Article Text

Download PDFPDF
Risky business: a 15-year analysis of fatal coastal drowning of young male adults in Australia
  1. Jasmin C Lawes,
  2. Annabel Ellis,
  3. Shane Daw,
  4. Luke Strasiotto
  1. Coastal Safety, Surf Life Saving Australia, Bondi Beach, New South Wales, Australia
  1. Correspondence to Dr Jasmin C Lawes, Coastal Safety, Surf Life Saving Australia, Bondi Beach, NSW 2026, Australia; jlawes{at}slsa.asn.au

Abstract

Introduction Drowning is a leading cause of unintentional death, especially for males. In Australian coastal waters, young male adults account for 25% of the burden of male drowning. This study aims to describe young male coastal drowning deaths and to examine the prevalence of risk factors, especially alcohol and drugs.

Methods Characteristics of unintentional fatal drowning involving males (15–34 years) were compared with other adults (15 years and older). Data were sourced from the National Coronial Information System (Australia) and Surf Life Saving incident reports (2004/2005–2018/2019). Relative risk was calculated and χ2 tests of independence were performed (p<0.05). Blood alcohol and drug concentrations were analysed with permutational analyses of variance.

Results Young males drowned more while jumping (9.85 times), swimming/wading (1.41 times), at rock/cliff locations (1.42 times) and on public holidays (1.8 times). Young males drowned less while boating (0.81 times), scuba diving (2.08 times), offshore (1.56 times) or due to medical factors (3.7 times). Young males drowned more (1.68 times) after consuming illicit drugs (amphetamines 2.26 times; cannabis 2.25 times) and less with prescription drugs (benzodiazepines 2.6 times; opiates 4.1 times; antidepressants 7.7 times). Blood serum concentrations of cannabis were higher in young males, while amphetamine and alcohol were lower.

Discussion Unsafe behaviours alongside certain activities or locations create deadly combinations of risk factors. A relationship between age, activity, attitude and affluence is proposed, where young males drown more in affordable activities with fewer regulations. Our results support multilevel strategies (spanning life stages) to reduce young male coastal drowning.

  • drowning
  • youth
  • risk/determinants
  • alcohol
  • drugs
  • behaviour

Statistics from Altmetric.com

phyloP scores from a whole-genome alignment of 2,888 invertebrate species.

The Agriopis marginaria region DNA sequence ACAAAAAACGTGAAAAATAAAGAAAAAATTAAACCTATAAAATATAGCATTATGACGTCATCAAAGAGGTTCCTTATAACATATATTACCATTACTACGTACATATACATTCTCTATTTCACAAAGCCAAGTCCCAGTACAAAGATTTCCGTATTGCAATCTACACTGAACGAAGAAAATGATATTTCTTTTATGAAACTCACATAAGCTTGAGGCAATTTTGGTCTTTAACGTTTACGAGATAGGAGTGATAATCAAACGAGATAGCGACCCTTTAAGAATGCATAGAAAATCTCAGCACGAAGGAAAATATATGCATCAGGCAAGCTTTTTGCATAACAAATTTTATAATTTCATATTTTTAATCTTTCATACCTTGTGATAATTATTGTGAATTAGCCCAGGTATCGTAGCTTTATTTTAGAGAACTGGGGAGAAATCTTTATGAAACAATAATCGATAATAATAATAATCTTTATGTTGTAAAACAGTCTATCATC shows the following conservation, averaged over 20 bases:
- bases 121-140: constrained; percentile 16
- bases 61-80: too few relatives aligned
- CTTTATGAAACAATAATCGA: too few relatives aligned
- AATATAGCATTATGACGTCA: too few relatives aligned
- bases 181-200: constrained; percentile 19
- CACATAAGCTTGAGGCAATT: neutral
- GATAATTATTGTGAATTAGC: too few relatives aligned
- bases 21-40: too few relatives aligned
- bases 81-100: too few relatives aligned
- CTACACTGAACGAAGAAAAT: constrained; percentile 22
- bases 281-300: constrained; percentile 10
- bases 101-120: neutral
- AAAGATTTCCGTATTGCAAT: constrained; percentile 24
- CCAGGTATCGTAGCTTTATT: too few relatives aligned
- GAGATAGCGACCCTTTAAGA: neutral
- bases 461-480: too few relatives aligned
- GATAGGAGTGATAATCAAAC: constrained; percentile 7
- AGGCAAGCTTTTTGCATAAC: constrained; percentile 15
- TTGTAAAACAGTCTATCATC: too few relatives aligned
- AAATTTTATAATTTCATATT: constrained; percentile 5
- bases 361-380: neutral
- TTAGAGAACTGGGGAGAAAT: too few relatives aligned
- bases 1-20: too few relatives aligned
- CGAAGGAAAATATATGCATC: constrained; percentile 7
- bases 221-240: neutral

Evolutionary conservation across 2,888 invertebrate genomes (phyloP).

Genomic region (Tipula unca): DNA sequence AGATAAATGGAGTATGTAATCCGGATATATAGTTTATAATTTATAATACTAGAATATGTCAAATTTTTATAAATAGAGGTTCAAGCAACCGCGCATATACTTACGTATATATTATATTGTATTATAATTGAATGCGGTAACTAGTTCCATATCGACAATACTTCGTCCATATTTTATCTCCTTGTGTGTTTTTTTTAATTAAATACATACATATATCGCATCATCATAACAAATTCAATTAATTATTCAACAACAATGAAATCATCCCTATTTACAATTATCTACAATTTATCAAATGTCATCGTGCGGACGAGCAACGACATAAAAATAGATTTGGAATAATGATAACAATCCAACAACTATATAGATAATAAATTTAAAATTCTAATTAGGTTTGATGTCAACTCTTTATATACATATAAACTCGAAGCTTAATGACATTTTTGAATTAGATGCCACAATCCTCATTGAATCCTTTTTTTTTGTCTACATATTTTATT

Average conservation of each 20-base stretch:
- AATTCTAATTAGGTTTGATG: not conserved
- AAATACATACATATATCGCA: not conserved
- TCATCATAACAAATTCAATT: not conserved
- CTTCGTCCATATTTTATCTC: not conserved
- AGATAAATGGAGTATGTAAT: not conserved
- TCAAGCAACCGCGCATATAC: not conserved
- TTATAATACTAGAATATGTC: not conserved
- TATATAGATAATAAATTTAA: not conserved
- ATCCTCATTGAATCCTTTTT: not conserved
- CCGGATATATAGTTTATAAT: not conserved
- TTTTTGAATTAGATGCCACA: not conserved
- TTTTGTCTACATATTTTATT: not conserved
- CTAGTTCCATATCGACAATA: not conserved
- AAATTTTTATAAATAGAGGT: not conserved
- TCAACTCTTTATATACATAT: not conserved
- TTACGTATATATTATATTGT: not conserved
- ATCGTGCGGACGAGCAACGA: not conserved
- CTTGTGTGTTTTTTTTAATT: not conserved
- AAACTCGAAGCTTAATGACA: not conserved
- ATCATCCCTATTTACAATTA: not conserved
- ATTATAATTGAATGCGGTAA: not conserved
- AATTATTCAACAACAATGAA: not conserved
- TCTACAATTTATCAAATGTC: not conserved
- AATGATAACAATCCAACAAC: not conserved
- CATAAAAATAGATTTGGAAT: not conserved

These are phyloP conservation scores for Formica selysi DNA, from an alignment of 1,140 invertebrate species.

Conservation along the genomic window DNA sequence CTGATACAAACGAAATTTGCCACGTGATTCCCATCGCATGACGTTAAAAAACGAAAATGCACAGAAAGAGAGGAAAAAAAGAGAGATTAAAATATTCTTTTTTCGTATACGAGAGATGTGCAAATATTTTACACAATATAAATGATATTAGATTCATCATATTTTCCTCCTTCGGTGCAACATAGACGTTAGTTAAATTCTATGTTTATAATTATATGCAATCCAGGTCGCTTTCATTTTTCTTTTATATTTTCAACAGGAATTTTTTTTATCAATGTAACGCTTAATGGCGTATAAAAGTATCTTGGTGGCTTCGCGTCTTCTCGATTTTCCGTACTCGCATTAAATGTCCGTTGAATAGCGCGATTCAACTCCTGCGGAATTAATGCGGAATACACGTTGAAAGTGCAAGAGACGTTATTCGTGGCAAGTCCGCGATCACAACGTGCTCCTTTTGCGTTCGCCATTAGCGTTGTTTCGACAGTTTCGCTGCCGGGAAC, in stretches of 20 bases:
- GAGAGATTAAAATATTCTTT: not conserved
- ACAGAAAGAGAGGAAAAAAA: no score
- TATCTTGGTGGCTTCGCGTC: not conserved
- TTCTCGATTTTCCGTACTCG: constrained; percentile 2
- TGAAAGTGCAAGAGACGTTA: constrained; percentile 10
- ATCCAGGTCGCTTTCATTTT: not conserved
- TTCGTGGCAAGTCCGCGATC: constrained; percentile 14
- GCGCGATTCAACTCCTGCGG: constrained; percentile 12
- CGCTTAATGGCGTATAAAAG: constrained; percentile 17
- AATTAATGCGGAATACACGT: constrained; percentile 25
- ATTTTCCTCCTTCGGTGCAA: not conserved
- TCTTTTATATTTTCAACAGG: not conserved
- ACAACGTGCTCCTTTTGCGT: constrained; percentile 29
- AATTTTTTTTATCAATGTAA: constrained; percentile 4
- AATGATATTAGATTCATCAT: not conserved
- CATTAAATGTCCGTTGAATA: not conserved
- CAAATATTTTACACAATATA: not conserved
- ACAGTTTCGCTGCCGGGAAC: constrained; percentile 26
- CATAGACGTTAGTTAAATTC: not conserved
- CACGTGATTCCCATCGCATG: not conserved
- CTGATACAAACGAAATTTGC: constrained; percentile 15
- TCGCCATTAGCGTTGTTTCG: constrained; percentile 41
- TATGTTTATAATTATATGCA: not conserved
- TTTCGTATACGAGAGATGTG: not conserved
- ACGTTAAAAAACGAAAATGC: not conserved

Footnotes

  • Twitter @Dr_Jaz_Lawes

  • Contributors JCL, LS, AE and SD conceptualised and designed the study. AE and JCL conducted the literature searches. LS and JCL conducted the analysis. JCL drafted the initial manuscript and approved the final manuscript as submitted. LS, SD and AE reviewed and revised the manuscript and approved the final manuscript.

  • Funding This research is supported by the Surf Life Saving Australia to aid in the reduction of drowning. Research at the Surf Life Saving Australia is supported in part by the Australian Government.

  • Competing interests None declared.

  • Patient consent for publication Not required.

  • Ethics approval This study was conducted with ethics approval from the Department of Justice and Regulation Human Research Ethics Committee (JHREC; CF/07/13632; CF/10/25053; CF/16/17314).

  • Provenance and peer review Not commissioned; externally peer reviewed.

  • Data availability statement Data may be obtained from a third party and are not publicly available. Researchers can apply for approval to access the coronial data presented in this study. For those interested, please contact the Australian National Coronial Information System for more information: ncis@ncis.org.au.

  • Supplemental material This content has been supplied by the author(s). It has not been vetted by BMJ Publishing Group Limited (BMJ) and may not have been peer-reviewed. Any opinions or recommendations discussed are solely those of the author(s) and are not endorsed by BMJ. BMJ disclaims all liability and responsibility arising from any reliance placed on the content. Where the content includes any translated material, BMJ does not warrant the accuracy and reliability of the translations (including but not limited to local regulations, clinical guidelines, terminology, drug names and drug dosages), and is not responsible for any error and/or omissions arising from translation and adaptation or otherwise.

Request Permissions

If you wish to reuse any or all of this article please use the link below which will take you to the Copyright Clearance Center’s RightsLink service. You will be able to get a quick price and instant permission to reuse the content in many different ways.